President Bush said Tuesday he remains supportive of a United Arab Emirates-based company's takeover of some U.S. port operations, even though a new, more intensive investigation of the deal's potential security risks has yet to begin.
Mr. Bush is the final arbiter of that second review. Yet, he said after an Oval Office meeting with Italian Prime Minister Silvio Berlusconi that "my position hasn't changed" on support for transferring control of management of some major U.S. port facilities from a British company to Dubai-based DP World.
The administration's approval of the deal has caused an uproar from Republicans and Democrats in Congress that it could open the country to terrorist dangers. Lawmakers criticized the deal anew on Tuesday, despite Republican leaders' hopes that the furor had diminished.
In another potential setback for the deal, the Jerusalem Post reported Wednesday that the parent company of DP World participates in the Arab League's boycott of Israel.
Reacting to the report, Sen. John Kerry, D-Mass., said, "This boycott not only violates at least the spirit of U.S. law, it is inconsistent with everything we believe in as Americans. We should not be rewarding companies that support discrimination against our key strategic ally and the Middle East's only democracy."
Hoping to quell the bipartisan rebellion and prevent a potentially embarrassing clash over legislation, the Bush administration agreed Sunday to DP World's request for a 45-day investigation of deal's potential security risks, a second review that was not done before the administration's Jan. 17 approval.
The investigation will result in a report submitted to the president, who will have 15 days to decide whether to approve it.
Mr. Bush suggested there was no reason to think the second investigation would produce any different outcome than the first.
"I look forward to a good, consistent review," he said as he and Berlusconi alternated in taking questions from reporters in the Oval Office.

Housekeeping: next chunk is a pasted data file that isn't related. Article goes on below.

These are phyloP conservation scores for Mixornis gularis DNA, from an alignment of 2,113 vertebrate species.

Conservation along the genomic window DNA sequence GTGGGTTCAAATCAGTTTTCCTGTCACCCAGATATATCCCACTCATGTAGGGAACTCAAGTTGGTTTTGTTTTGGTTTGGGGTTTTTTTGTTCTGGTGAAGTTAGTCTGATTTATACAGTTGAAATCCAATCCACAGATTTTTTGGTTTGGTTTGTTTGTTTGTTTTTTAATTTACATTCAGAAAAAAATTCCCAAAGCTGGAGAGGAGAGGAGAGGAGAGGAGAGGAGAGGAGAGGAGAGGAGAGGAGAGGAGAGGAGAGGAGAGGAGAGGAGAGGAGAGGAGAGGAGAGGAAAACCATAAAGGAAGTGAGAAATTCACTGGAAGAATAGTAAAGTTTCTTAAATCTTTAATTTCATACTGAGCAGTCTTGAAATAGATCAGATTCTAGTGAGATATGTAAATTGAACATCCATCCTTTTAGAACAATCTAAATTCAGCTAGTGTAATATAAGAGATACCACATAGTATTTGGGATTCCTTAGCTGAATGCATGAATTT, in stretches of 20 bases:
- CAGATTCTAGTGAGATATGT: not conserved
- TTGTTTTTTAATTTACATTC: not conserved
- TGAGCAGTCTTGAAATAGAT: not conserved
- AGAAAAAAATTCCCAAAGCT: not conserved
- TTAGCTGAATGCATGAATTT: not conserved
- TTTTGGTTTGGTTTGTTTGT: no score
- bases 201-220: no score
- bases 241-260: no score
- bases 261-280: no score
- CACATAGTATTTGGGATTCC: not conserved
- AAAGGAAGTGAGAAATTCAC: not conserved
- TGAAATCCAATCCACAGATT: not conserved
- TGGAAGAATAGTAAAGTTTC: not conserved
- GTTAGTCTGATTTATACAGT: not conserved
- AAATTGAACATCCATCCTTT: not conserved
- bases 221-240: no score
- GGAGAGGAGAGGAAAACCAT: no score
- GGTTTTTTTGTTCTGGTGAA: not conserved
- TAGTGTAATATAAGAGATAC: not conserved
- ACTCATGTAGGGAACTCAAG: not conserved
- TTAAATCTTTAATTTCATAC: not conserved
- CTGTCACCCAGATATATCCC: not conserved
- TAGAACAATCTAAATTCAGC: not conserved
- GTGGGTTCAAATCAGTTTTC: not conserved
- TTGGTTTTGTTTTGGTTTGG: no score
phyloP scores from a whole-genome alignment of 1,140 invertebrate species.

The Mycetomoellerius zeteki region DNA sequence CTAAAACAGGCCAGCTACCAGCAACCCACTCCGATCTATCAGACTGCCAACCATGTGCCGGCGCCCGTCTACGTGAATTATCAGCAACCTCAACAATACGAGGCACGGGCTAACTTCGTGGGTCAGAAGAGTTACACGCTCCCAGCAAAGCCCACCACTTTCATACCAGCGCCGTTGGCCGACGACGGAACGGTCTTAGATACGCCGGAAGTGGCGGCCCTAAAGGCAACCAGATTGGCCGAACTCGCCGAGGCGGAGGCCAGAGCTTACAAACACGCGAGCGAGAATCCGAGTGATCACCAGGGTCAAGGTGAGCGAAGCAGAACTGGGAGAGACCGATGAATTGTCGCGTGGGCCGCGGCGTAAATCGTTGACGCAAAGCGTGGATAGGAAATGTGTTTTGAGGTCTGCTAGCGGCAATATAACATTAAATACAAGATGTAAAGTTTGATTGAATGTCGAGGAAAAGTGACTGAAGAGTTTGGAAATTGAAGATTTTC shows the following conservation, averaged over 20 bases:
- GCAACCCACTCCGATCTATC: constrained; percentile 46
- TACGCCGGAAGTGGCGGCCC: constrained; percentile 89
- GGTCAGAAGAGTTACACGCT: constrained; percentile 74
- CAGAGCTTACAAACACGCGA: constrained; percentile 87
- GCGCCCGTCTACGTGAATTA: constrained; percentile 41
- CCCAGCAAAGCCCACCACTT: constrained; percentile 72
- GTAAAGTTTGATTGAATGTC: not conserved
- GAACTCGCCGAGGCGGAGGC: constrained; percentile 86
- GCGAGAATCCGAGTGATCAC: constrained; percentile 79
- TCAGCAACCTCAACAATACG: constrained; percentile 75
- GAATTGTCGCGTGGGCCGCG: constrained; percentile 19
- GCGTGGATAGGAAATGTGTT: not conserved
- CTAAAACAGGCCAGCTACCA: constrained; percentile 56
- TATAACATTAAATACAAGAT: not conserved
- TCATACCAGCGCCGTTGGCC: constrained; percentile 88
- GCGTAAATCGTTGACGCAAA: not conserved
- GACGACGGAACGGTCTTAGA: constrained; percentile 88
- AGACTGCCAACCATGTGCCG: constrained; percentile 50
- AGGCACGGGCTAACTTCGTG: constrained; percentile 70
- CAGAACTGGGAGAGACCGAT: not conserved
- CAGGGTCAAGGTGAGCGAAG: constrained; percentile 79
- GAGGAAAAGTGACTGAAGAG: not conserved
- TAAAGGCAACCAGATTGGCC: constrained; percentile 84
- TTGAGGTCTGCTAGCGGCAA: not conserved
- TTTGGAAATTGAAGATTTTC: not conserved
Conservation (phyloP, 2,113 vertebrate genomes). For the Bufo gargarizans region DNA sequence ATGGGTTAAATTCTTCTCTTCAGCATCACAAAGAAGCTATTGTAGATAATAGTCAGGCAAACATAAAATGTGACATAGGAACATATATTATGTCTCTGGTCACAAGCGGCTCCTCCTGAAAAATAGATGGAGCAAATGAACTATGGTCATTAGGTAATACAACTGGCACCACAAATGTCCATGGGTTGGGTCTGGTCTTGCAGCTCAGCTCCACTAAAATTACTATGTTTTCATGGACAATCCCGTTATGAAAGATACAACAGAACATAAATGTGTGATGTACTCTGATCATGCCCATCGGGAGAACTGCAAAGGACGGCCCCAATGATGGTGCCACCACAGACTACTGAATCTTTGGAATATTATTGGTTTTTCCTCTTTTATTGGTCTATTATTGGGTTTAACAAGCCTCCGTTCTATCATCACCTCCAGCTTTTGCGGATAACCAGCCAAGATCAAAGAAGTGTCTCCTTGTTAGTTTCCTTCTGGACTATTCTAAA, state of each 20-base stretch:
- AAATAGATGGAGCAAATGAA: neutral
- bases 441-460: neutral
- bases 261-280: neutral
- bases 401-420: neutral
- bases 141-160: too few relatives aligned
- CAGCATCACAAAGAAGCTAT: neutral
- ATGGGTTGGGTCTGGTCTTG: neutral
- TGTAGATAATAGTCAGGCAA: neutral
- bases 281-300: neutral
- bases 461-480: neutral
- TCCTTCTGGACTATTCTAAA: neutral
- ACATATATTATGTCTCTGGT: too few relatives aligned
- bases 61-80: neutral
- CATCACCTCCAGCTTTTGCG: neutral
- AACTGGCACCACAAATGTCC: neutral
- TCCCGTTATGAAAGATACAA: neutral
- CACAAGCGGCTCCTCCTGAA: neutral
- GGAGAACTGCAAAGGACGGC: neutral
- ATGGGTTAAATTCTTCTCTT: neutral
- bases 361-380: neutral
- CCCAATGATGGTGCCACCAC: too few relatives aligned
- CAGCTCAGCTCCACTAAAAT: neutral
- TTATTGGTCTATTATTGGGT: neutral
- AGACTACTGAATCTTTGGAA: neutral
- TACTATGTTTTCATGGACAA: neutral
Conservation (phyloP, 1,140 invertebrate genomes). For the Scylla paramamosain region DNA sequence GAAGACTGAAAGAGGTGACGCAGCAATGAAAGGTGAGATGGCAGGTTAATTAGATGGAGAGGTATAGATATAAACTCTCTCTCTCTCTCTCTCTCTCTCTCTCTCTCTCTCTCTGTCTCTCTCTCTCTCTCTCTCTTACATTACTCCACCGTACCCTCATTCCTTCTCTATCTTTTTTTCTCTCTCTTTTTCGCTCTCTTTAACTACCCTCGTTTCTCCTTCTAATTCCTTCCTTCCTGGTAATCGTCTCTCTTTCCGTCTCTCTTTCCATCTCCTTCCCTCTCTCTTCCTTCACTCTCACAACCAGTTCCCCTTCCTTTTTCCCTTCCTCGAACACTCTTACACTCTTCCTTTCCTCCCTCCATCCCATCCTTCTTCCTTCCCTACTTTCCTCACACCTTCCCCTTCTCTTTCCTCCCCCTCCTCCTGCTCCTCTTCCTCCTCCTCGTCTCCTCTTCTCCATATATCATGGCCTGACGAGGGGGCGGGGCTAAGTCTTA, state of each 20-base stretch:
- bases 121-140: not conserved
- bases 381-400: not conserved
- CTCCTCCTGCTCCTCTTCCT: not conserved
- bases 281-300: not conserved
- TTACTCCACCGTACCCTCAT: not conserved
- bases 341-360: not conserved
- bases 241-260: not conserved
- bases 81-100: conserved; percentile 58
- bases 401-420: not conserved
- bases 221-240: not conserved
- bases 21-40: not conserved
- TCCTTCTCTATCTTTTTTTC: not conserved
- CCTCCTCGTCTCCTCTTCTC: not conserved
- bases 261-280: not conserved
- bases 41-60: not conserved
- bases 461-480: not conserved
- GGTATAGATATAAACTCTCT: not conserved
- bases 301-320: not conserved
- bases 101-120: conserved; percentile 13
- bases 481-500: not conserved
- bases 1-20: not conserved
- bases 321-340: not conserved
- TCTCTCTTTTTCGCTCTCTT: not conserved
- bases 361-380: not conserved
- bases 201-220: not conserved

He urged Congress to "please, look at the facts."
"What kind of signal does it send throughout the world if its OK for a British company to mange the ports but not a company that has been secured — that has been cleared for security purposes from the Arab world?" he said. After his remarks on port security, Mr. Bush told the translator not to translate his answer into Italian, unlike his other responses.
On Capitol Hill, where lawmakers returned after a weeklong break, Republicans joined Democrats in criticizing the deal, claiming that the government's initial approval of it was flawed.
They offered as proof Monday's disclosure that the U.S. Coast Guard had raised concerns weeks ago that, because of U.S. intelligence gaps, it could not determine whether the UAE company, DP World, might support terrorist operations.
Bush administration officials say those concerns were addressed and resolved.
But House Homeland Security Committee chairman Peter King called the Coast Guard assessment "just another example of many unanswered questions."
Countering that at a Senate appropriations hearing, Homeland Security Secretary Michael Chertoff called the Coast Guard documents "an early report" that ultimately concluded that DP World's acquisition of P&O "in and of itself, does not pose a significant threat to U.S. assets in U.S. ports."
Pressed by Sen. Barbara Mikulski, Chertoff said he saw the Coast Guard memo "about a week ago," but disagreed that it represented a warning. "I don't see it as a flashing light," Chertoff said.
Elsewhere in Washington, former President Bill Clinton told reporters at a meeting of U.S. state governors that the process by which a multi-agency panel approved the deal was "too secretive, too low-level."
"The second thing, and the larger problem, is that everybody in America knows we don't do enough on port security," Mr. Clinton said.
In an interview with The Associated Press, King said he was concerned by Bush administration comments that the 45-day delay would merely be an opportunity to educate Congress.
"It is for them to conduct an investigation that they never conducted in the first place," King said. "There's concerns among Republicans that I've spoken to that the administration has not taken the investigation seriously. They want to have a real investigation — a very intense investigation."
King said he planned to press legislation Tuesday that could give Congress an opportunity to block the deal if lawmakers are dissatisfied with the results of an investigation. "It has to be a weapon held in reserve to ensure there is a real investigation," King said.